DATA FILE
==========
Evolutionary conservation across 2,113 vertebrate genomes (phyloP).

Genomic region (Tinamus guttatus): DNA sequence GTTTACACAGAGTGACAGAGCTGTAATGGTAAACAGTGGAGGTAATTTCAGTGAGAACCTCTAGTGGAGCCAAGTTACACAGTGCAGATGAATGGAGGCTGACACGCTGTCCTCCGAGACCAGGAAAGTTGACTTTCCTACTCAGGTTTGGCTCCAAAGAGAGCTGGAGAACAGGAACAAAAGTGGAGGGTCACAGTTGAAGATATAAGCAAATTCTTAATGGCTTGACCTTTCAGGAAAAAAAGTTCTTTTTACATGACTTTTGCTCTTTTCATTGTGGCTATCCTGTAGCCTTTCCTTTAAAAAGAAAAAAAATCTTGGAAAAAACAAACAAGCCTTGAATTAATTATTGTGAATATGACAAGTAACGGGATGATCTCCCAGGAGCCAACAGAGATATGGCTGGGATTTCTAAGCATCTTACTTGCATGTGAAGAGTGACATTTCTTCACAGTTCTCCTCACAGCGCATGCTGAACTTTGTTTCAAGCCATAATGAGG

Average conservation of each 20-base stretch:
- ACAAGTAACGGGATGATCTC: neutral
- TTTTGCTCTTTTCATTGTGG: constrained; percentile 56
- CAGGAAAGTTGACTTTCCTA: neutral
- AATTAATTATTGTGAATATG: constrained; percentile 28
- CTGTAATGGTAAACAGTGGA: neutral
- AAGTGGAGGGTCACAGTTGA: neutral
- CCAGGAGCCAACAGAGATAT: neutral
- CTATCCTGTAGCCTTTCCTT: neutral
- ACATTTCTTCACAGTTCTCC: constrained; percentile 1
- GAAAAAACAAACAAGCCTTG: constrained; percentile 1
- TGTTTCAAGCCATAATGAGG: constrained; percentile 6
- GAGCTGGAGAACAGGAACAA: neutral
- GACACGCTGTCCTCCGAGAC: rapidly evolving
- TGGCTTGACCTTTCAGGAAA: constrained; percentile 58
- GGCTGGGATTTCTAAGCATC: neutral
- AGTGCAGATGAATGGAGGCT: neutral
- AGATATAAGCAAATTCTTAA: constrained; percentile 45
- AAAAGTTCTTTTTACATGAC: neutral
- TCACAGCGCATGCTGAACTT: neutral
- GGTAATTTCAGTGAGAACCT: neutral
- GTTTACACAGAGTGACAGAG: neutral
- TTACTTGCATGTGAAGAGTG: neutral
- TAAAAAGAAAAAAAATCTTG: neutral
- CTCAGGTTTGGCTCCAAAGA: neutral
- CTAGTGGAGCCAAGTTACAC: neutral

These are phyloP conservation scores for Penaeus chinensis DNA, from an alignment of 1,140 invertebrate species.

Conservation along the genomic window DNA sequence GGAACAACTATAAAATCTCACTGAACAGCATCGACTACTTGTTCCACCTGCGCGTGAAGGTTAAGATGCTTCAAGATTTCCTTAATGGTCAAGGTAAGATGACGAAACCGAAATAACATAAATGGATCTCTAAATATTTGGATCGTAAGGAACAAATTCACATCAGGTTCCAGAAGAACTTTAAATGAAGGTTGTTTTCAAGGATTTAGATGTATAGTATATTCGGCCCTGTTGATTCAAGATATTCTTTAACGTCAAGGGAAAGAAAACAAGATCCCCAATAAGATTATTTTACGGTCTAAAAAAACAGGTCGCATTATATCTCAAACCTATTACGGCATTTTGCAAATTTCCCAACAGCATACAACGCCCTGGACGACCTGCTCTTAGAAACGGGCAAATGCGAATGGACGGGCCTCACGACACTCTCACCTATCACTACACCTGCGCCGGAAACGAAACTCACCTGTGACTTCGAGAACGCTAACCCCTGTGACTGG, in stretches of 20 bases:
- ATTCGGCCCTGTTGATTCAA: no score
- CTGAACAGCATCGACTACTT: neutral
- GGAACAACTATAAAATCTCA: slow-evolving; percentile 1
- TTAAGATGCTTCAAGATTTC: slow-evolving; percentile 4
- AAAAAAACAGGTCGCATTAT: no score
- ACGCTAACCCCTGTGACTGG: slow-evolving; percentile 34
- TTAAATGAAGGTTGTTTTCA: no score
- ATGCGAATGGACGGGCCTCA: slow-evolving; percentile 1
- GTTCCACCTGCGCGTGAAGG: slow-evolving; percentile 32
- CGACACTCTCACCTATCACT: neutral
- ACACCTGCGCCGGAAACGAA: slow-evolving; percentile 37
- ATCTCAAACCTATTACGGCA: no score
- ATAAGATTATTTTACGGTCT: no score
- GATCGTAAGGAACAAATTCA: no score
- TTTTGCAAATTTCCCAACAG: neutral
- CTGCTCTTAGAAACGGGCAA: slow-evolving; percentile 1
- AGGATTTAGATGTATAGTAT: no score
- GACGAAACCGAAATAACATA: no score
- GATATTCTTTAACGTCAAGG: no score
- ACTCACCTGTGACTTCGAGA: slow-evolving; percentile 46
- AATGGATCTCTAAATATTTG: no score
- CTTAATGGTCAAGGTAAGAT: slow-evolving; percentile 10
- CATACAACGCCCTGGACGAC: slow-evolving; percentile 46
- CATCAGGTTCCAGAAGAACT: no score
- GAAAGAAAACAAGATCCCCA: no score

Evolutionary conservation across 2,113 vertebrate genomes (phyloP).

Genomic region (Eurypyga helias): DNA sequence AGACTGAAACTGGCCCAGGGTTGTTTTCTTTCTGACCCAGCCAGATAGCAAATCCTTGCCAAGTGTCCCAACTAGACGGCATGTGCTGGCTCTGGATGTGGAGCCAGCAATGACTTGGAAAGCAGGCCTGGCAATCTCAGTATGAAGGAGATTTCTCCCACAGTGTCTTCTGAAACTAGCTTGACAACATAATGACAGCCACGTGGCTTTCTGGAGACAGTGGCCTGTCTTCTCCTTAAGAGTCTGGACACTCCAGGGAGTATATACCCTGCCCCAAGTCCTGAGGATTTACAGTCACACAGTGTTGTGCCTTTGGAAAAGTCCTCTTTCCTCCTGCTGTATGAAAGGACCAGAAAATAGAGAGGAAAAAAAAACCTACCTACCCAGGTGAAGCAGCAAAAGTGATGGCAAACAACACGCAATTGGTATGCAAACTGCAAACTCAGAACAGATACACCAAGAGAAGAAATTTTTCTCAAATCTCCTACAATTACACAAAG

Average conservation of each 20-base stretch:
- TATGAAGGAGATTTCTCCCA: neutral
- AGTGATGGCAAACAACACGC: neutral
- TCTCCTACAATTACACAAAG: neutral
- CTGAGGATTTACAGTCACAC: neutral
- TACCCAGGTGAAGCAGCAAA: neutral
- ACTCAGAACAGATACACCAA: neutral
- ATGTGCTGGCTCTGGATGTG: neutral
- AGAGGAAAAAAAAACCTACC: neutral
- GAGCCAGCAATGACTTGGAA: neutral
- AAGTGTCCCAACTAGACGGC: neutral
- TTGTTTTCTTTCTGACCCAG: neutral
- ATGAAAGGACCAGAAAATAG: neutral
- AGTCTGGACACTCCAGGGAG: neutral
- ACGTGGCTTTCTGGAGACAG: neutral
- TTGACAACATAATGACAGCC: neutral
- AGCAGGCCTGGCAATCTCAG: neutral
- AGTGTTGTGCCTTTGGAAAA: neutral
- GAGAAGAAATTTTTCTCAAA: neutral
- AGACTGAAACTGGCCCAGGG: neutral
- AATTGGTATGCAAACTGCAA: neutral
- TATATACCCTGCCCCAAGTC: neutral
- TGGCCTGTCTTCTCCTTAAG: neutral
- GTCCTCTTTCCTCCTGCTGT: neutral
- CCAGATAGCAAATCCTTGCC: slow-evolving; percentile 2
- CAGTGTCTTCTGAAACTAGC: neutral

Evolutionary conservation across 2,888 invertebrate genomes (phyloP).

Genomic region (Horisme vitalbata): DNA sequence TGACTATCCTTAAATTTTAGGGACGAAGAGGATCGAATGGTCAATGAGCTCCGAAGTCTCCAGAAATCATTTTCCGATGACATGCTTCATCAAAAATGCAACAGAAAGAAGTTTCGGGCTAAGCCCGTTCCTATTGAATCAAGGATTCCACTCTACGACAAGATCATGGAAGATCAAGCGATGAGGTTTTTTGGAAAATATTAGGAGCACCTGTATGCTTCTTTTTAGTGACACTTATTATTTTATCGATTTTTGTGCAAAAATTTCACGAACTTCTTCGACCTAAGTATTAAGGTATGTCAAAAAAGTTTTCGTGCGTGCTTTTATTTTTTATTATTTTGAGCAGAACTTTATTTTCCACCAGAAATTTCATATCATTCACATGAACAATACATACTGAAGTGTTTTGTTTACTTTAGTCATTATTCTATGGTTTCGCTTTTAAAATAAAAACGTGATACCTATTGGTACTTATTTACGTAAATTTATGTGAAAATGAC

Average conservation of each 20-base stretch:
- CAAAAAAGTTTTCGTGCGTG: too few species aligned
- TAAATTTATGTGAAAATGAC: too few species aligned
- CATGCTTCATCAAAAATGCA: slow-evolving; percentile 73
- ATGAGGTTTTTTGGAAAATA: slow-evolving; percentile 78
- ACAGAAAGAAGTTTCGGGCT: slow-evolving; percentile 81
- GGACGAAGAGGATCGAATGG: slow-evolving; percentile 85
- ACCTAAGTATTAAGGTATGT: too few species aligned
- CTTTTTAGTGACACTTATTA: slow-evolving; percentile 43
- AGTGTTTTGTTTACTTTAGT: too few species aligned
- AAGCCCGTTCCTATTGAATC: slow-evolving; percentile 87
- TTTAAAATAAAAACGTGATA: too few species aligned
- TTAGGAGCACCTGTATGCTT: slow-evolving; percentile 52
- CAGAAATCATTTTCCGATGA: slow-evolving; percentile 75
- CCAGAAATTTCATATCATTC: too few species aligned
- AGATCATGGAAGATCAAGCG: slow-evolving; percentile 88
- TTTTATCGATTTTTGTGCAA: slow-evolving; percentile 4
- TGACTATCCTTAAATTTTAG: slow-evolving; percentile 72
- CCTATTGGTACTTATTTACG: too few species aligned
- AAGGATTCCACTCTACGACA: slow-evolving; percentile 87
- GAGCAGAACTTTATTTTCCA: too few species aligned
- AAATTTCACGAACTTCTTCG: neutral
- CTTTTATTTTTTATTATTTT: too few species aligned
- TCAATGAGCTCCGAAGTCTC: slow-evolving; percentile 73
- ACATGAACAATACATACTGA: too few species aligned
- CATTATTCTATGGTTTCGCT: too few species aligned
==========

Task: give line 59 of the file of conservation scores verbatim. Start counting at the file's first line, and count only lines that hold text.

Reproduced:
- TATGAAGGAGATTTCTCCCA: neutral